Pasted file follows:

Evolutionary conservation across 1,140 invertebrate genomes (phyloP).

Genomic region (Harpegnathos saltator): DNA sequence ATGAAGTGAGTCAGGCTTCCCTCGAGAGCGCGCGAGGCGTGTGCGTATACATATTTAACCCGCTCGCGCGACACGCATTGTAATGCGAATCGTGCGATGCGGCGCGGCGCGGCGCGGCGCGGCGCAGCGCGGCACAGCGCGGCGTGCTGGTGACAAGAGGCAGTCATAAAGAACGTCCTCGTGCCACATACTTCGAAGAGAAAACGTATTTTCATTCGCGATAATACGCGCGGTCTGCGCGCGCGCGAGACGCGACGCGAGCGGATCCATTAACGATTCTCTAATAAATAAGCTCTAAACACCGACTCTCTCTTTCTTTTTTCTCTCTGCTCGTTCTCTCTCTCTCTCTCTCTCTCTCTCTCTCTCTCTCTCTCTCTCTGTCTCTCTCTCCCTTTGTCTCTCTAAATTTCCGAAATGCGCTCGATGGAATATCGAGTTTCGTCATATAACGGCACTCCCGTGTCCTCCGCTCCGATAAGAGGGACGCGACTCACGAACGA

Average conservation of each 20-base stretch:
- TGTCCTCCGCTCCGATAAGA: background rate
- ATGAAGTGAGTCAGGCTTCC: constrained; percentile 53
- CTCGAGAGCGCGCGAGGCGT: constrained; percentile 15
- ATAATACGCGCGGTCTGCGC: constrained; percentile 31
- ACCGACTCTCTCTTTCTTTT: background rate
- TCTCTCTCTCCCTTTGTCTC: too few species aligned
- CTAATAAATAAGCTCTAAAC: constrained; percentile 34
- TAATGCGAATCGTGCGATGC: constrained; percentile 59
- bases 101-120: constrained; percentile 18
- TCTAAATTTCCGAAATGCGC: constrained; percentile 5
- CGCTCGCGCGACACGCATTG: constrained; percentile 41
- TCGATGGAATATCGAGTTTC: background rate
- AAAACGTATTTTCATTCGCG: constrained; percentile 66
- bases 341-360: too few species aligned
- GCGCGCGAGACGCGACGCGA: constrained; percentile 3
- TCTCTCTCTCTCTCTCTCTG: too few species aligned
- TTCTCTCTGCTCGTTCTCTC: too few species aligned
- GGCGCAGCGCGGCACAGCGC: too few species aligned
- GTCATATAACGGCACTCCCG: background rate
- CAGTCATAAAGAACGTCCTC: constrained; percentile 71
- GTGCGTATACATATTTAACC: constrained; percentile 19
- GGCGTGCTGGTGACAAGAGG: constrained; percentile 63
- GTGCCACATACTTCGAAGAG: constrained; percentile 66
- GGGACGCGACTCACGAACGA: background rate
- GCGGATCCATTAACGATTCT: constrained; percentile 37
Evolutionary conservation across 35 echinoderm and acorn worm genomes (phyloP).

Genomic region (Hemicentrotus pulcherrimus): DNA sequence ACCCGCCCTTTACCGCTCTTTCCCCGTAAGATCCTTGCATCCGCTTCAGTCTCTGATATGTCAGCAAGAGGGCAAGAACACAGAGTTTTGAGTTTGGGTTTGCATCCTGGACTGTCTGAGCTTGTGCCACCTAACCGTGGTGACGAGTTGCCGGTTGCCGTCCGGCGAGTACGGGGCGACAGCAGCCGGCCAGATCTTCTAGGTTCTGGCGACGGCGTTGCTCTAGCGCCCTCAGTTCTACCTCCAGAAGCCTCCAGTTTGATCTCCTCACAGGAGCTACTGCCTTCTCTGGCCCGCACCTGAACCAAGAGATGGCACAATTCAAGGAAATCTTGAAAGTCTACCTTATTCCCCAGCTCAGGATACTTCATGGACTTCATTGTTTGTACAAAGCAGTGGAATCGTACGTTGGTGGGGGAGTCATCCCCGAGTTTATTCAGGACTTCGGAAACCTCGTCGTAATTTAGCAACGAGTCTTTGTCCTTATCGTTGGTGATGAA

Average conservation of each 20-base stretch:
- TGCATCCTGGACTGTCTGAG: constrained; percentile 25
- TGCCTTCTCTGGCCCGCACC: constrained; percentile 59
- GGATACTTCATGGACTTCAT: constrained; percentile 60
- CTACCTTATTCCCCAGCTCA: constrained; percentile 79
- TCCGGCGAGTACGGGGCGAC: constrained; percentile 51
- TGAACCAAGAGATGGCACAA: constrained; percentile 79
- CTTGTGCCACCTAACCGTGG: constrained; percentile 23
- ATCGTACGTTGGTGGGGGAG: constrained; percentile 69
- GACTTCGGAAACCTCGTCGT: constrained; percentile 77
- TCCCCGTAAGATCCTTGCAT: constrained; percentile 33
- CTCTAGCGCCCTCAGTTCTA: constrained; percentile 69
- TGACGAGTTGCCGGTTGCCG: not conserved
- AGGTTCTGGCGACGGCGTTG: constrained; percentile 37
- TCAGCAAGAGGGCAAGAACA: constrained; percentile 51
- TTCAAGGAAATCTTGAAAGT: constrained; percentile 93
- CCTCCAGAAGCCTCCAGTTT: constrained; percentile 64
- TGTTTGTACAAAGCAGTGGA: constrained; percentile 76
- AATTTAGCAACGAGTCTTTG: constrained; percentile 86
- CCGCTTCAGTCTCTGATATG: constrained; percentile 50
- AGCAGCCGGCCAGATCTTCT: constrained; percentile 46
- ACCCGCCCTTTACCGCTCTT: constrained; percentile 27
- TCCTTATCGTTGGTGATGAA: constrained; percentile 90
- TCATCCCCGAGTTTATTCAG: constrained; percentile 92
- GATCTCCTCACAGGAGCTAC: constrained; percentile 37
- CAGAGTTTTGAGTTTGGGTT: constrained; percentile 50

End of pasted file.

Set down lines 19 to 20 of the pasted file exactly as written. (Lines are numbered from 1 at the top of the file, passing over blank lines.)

- TCTCTCTCTCTCTCTCTCTG: too few species aligned
- TTCTCTCTGCTCGTTCTCTC: too few species aligned